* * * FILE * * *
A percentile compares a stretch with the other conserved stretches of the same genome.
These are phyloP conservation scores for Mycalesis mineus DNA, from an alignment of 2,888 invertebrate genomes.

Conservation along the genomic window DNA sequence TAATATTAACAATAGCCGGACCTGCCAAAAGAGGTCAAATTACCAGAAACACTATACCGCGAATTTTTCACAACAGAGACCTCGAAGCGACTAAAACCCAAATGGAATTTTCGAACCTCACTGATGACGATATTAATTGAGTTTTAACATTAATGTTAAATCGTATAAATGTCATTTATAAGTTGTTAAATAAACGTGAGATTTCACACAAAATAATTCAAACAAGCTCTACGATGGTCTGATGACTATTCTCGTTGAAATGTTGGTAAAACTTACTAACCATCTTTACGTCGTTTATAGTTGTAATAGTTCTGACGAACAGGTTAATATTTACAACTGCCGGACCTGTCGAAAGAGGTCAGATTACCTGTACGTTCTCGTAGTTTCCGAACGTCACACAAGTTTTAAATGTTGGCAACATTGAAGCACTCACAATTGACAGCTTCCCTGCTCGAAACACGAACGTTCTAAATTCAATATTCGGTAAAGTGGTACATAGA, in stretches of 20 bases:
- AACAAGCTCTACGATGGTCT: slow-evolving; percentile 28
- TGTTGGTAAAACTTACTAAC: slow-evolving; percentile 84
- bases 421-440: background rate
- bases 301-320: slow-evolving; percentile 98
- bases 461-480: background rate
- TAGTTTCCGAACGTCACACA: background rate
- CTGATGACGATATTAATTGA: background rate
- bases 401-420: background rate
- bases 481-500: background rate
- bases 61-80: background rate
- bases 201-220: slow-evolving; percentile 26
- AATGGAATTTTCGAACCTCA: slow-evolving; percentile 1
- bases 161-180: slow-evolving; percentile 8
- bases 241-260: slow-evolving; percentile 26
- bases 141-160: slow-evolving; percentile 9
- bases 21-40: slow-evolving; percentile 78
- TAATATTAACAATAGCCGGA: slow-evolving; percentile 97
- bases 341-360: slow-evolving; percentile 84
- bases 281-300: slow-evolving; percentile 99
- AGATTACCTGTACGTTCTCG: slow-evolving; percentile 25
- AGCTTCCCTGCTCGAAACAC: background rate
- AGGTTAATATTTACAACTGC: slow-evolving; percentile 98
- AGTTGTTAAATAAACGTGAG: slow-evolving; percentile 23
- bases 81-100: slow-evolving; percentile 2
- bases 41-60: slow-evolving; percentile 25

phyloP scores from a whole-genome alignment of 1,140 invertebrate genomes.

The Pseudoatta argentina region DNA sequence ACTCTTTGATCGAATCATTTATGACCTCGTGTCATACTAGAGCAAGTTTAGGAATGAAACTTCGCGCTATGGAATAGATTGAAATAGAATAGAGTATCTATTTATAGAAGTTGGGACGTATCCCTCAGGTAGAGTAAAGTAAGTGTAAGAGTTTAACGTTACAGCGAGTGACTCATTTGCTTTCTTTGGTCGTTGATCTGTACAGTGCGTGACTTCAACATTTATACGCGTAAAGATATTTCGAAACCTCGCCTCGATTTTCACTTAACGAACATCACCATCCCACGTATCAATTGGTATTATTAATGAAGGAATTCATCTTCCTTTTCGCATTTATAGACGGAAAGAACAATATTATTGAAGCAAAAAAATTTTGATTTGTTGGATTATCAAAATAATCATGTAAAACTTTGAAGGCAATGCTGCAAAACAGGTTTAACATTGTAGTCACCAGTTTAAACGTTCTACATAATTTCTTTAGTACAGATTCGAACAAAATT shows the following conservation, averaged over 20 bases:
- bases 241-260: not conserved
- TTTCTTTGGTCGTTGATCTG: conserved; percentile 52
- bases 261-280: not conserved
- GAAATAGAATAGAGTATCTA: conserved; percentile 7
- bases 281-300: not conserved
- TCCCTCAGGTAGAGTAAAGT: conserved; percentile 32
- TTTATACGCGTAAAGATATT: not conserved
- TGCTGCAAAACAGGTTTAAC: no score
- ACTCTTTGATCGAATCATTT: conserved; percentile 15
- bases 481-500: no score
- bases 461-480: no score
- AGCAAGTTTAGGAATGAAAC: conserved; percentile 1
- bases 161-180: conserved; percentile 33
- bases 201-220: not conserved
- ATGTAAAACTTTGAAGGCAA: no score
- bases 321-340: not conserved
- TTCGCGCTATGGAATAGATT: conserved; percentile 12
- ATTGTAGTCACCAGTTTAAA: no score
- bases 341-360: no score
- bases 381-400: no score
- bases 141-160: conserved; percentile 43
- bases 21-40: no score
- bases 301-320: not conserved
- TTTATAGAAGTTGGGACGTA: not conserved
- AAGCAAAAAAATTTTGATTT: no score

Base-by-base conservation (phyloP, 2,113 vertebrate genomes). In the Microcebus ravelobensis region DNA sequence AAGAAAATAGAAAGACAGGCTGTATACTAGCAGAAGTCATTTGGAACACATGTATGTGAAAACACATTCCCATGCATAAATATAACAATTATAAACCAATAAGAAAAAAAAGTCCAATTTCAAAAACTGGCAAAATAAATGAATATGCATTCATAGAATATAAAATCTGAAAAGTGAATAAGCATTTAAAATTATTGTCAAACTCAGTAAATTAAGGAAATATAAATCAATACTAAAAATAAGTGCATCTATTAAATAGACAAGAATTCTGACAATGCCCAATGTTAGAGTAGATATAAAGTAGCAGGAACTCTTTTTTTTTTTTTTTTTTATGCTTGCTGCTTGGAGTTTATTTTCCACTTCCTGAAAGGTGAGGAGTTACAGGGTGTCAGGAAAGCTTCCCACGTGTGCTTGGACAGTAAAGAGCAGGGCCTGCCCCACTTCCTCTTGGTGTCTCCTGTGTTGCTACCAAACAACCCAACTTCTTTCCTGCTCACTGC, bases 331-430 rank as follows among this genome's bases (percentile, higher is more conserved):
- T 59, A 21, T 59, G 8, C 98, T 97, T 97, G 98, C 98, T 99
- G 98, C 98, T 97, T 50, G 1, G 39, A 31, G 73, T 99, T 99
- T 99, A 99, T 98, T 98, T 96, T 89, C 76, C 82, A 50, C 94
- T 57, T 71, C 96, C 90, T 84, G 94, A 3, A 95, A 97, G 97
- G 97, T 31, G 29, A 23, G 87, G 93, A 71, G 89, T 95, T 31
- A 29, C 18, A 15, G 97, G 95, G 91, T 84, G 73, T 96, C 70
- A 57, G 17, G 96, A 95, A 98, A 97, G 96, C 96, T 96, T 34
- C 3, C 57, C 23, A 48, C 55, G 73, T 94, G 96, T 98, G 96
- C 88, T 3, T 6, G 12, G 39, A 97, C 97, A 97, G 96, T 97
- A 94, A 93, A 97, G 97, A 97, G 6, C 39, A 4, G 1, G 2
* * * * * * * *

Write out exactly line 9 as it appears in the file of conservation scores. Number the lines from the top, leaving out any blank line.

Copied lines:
- TAGTTTCCGAACGTCACACA: background rate